Skip to Content

Click on a label to read posts from that part of the world.

Map of the world

Let's Travel Safe out there

My name is Leif and I'm a serial battery killer. When I travel for work, I carry the following battery-powered items:

• Laptop
Blackberry Curve
• Palm Pilot Tungsten T5
• Digital camera
Wireless laser keyboard
• MP3 player
• Mobile alarms (2)
• Shaver

Over the years, I have reached a zen-like state with my battery-powered items. Indeed, I'm a battery whisperer. I can coax out the full reliability and power capacity of all batteries that I come into contact with. Sadly, not everyone can be one with their gadgets. The US Department of Transportation knows this all too well, so when they started an awareness campaign about traveling safely with batteries and other potentially hazardous materials, they came to yours truly to help spread the word.

In addition to several prudent tips about traveling with loose batteries and battery-powered gadgets, the Safe Travel web site provides rules and recommendations about traveling with other potentially hazardous items such as aerosols, ammunition, lighters/matches/lighter fluid and fireworks (I'll save you some reading time, no fireworks allowed on airplanes, ever).

Admittedly, many of these good-intentioned tips sound like they were compiled by Dr. Obvious MD. Some of the less earth-shattering kernels of knowledge they have to offer include "avoid dropping laptop computers or other devices", and "NEVER attempt to recharge a battery unless you know it is rechargeable."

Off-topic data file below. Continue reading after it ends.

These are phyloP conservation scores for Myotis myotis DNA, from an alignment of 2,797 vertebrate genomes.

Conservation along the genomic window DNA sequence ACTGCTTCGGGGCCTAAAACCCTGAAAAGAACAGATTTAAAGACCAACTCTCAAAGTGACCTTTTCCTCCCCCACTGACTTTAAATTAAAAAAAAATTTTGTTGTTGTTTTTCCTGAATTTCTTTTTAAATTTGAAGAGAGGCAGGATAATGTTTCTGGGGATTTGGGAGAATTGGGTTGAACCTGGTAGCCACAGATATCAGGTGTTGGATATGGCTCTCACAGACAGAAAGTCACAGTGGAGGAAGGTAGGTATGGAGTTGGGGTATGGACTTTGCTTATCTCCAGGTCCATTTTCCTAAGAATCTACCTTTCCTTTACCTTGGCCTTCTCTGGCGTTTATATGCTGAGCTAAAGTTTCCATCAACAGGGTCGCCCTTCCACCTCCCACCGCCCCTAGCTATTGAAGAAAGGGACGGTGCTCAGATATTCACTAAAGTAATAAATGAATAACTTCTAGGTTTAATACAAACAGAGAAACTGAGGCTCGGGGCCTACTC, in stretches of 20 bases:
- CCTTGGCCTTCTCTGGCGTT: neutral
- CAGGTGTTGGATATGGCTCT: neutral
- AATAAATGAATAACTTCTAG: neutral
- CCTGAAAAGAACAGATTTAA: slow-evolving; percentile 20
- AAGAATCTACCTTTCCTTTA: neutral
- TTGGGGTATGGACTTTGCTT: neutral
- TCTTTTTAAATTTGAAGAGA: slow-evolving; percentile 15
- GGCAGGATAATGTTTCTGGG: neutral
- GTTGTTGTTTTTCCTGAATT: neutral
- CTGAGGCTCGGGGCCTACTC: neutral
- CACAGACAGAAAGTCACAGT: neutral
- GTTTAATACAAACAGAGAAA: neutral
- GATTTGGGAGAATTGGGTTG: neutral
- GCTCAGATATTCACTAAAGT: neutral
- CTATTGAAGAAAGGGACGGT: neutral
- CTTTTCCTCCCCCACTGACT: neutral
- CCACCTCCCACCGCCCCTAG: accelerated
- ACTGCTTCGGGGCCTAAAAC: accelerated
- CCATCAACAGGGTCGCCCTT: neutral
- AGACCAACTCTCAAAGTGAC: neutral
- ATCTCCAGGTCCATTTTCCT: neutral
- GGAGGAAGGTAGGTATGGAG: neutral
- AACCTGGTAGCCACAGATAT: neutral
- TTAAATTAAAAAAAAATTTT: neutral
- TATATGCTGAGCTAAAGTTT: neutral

Yes, but what if I drop my laptop while I'm recharging a non-rechargeable battery? Is that coo?

As you read some of these items resist the urge to click away, thinking that only the recently lobotomized are going to attain battery enlightenment with these no-brainer guidelines. What's obvious to a battery whisperer isn't necessarily going to occur to people with lesser battery-driven lifestyles, like your mamma and your mamma's mamma, to name a few. And you can never know too much about safely transporting things that go 'boom' as far as I'm concerned.

The fact is that people still try to bring hazardous material onto flights each day and are genuinely surprised to learn that their prized machete collection can't be stored in carry-on luggage. Take a minute to run down the list. If you learn nothing, then you're already an expert traveler and you should treat yourself to some brand new, properly packaged, carefully stored rechargeable batteries.

Find Your Hotel

City name or airport
City name or airport
City name or airport
City name or airport
City name or airport
City name or airport code
If different

Search Travel Deals

Reader Comments (Page 1 of 1)

Add your comments

Please keep your comments relevant to this blog entry. Email addresses are never displayed, but they are required to confirm your comments.

When you enter your name and email address, you'll be sent a link to confirm your comment, and a password. To leave another comment, just use that password.

To create a live link, simply type the URL (including http://) or email address and we will make it a live link for you. You can put up to 3 URLs in your comments. Line breaks and paragraphs are automatically converted — no need to use <p> or <br /> tags.

Gadling Features

Most Popular


Become our Fan on Facebook!

Featured Galleries (view all)

Berlin's Abandoned Tempelhof Airport
The Junk Cars of Cleveland, New Mexico
United Airlines 787 Inaugural Flight
Ghosts of War: France
New Mexico's International Symposium Of Electronic Arts
Valley of Roses, Morocco
The Southern Road
United Dreamliner Interior
United Dreamliner Exterior

Our Writers

Don George

Features Editor

RSS Feed

View more Writers

Weird News


FOXNews Travel


Sherman's Travel

Lonely Planet

New York Times Travel